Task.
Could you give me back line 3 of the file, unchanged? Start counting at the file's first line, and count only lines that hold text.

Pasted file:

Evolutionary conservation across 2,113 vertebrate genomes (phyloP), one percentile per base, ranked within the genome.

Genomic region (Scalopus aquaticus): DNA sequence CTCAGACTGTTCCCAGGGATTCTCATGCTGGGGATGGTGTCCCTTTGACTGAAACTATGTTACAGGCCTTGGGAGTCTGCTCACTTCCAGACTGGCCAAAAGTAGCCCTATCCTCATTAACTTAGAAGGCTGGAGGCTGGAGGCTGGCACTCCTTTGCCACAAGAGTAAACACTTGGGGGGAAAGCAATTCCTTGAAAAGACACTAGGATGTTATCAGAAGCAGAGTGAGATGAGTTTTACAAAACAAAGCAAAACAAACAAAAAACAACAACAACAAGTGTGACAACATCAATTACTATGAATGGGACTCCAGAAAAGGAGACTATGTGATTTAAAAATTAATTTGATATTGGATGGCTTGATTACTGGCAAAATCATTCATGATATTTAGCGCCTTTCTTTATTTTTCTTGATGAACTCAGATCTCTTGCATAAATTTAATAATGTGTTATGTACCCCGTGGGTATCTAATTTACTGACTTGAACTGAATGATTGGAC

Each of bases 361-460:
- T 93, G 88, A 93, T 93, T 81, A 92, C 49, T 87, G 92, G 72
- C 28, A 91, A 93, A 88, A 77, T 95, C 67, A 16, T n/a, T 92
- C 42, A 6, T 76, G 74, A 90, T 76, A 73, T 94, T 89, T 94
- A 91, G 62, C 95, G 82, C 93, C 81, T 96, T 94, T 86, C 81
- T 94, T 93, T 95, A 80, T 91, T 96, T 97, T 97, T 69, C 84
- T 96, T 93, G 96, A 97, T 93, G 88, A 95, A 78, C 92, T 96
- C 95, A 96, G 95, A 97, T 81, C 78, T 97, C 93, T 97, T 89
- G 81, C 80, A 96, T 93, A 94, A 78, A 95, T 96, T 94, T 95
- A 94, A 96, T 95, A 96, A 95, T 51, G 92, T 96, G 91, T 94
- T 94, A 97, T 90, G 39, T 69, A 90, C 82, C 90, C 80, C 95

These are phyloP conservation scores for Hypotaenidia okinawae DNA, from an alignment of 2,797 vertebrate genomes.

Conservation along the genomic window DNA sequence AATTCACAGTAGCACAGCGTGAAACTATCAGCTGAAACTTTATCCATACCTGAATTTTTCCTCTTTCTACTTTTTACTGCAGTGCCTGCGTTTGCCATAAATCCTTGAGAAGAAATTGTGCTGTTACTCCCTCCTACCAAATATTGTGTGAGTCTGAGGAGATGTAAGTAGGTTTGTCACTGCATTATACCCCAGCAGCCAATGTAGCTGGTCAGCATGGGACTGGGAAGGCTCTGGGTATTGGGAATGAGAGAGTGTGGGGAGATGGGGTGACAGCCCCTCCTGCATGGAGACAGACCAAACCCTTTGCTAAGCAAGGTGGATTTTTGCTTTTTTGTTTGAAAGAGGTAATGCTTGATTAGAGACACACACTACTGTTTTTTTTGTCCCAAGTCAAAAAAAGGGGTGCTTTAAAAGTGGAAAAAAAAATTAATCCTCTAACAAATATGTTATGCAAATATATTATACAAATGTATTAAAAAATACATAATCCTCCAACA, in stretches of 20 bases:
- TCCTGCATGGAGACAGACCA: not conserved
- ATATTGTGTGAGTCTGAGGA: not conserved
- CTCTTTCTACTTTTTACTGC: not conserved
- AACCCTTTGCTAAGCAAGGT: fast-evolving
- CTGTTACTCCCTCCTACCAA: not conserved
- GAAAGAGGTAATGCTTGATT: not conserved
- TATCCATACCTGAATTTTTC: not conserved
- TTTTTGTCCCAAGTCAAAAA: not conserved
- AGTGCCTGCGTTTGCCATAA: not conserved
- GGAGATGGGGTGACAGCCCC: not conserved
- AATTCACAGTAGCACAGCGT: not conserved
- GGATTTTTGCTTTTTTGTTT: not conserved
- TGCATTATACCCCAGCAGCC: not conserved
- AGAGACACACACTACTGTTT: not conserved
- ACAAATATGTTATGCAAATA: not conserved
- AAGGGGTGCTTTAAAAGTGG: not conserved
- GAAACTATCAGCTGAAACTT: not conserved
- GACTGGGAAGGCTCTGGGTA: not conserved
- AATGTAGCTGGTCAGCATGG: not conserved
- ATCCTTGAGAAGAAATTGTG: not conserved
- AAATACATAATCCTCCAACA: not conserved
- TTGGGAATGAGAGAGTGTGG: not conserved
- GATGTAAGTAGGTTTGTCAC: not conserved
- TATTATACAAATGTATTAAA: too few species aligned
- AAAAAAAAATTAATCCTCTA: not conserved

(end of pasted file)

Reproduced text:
Each of bases 361-460: